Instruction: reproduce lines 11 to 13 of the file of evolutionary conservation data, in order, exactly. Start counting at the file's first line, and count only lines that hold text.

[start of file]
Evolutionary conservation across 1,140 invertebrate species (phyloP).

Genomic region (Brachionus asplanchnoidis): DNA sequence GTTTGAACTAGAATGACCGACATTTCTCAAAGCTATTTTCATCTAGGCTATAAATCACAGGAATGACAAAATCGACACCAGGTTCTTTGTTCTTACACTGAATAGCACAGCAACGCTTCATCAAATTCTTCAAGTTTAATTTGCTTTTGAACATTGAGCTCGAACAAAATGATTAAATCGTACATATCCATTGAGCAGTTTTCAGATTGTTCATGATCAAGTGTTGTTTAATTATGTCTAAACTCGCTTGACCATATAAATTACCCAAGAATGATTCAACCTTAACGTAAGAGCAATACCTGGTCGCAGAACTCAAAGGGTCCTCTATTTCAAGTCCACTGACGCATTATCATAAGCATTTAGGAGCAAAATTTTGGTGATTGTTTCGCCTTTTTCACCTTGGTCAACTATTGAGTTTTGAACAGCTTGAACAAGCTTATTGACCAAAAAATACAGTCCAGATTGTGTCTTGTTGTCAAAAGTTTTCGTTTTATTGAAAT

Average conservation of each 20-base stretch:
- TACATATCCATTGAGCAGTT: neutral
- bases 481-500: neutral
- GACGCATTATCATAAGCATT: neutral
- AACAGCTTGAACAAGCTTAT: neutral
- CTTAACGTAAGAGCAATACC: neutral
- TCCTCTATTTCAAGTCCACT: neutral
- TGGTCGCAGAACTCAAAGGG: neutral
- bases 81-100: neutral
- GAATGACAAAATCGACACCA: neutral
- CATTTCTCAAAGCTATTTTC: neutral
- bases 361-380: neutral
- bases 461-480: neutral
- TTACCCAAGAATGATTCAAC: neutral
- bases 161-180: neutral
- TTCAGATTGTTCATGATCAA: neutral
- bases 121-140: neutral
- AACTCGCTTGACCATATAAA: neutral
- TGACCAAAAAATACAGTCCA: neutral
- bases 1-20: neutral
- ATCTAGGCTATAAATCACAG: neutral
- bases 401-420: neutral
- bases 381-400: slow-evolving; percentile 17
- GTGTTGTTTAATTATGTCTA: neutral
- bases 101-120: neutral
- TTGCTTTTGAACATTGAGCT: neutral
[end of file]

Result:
- bases 81-100: neutral
- GAATGACAAAATCGACACCA: neutral
- CATTTCTCAAAGCTATTTTC: neutral